The Nizkor Project: Remembering the Holocaust (Shoah)

The Trial of Adolf Eichmann
Session 64
(Part 5 of 7)

Q. What was the method of dealing with these people, from the moment they arrived at Sobibor, at the railway station?

A. In 1942, in the middle of the year 1942, transports arrived from Poland; others came from Czechoslovakia, from Slovakia, Austria and Germany. Most of these people did not know or suspect anything but were incredulous. The treatment was like this: They arrived, the freight cars were brought in, the people were taken off rapidly and made to run to this place where they separated the men, women and children. That was a kind of half-way station. The people were put into a closed-in yard.

The entire path lay between barbed wire fences, and, on the way, there were signs "To the Showers." Inside the yard,there were also large signs "To the Showers," and there were also signs "To the Cash Desk." The cash desk stood in a corner. There was a door there, and that was where the people assembled.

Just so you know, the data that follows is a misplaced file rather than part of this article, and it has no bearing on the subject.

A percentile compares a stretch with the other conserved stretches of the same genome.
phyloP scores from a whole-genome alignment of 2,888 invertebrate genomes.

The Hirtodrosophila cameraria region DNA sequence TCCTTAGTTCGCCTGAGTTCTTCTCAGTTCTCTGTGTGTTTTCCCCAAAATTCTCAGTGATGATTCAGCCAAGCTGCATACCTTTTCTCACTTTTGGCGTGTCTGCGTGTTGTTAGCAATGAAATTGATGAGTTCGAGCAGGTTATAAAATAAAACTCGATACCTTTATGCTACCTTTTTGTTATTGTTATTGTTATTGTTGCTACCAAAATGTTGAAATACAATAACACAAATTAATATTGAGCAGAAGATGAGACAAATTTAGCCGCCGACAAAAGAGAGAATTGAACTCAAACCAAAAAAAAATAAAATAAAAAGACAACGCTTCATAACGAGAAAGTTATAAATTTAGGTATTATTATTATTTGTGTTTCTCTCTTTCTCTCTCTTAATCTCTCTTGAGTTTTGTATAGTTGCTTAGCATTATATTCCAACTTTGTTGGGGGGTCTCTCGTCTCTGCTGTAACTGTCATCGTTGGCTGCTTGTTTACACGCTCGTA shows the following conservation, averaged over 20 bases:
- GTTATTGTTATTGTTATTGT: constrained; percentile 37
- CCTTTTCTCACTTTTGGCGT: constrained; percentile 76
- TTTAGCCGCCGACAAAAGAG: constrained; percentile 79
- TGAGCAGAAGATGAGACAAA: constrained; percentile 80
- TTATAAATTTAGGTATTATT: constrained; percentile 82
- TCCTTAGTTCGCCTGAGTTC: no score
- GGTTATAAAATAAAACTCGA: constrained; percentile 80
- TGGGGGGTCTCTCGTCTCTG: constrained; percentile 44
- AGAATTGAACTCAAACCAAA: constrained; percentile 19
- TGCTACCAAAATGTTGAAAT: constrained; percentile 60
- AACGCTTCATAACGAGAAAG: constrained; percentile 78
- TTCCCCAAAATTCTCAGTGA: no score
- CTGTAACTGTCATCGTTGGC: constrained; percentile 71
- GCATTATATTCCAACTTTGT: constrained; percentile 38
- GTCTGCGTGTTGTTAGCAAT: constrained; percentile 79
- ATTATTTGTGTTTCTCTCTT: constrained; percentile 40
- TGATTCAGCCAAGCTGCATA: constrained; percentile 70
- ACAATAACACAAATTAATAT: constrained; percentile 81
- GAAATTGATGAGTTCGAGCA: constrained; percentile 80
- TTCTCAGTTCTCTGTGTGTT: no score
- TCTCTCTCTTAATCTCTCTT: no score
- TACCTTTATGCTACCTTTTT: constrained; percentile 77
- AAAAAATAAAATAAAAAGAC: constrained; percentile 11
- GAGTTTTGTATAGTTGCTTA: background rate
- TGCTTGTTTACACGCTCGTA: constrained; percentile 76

Then Oberscharfuehrer Michel would appear, whom we called "the preacher," and he addressed the people. His speeches were usually adapted to each transport. But, at that time, he would repeat the same story about what would happen there. They were going to the Ukraine where they would establish farms, they would have to work - work hard. And sometimes people used to ask questions: "What is going to happen to the women?" And he would reply: "If they want to live under better conditions, they, too, will have to work." After that, he would add: "You have to get undressed, but you must leave your belongings in order - we don't have much time - so that when you come out of the showers, it will not take long."